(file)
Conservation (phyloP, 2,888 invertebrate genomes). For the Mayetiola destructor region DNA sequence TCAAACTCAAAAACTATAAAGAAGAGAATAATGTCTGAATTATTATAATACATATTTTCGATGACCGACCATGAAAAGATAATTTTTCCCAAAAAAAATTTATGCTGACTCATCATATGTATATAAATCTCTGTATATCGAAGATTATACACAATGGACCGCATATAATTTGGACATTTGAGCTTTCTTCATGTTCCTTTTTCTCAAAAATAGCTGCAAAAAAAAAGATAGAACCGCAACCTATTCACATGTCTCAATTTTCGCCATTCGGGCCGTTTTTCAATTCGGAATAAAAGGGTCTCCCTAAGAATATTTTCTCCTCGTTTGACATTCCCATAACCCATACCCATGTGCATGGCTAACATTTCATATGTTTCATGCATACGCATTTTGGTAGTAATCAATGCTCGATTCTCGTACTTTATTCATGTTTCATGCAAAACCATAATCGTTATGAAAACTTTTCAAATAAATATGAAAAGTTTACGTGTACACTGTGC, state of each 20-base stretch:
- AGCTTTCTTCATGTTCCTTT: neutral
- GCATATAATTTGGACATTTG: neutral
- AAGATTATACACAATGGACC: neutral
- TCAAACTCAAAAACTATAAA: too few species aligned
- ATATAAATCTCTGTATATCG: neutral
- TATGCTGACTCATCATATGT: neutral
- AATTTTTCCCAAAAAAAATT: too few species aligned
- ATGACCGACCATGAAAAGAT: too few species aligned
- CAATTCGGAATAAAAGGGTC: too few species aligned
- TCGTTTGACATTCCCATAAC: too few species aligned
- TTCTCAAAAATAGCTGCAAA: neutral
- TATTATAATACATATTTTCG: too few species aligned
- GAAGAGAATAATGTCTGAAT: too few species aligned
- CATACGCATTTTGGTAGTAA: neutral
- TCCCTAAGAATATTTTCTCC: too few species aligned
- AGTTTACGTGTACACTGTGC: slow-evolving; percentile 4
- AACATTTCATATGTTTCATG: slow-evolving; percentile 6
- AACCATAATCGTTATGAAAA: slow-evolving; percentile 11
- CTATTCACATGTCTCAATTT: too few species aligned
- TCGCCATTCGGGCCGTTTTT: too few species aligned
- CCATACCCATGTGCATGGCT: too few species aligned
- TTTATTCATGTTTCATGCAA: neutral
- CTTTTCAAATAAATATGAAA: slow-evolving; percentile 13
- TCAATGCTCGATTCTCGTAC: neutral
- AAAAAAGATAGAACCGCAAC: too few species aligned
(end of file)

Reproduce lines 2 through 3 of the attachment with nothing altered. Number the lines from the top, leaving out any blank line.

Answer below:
- AGCTTTCTTCATGTTCCTTT: neutral
- GCATATAATTTGGACATTTG: neutral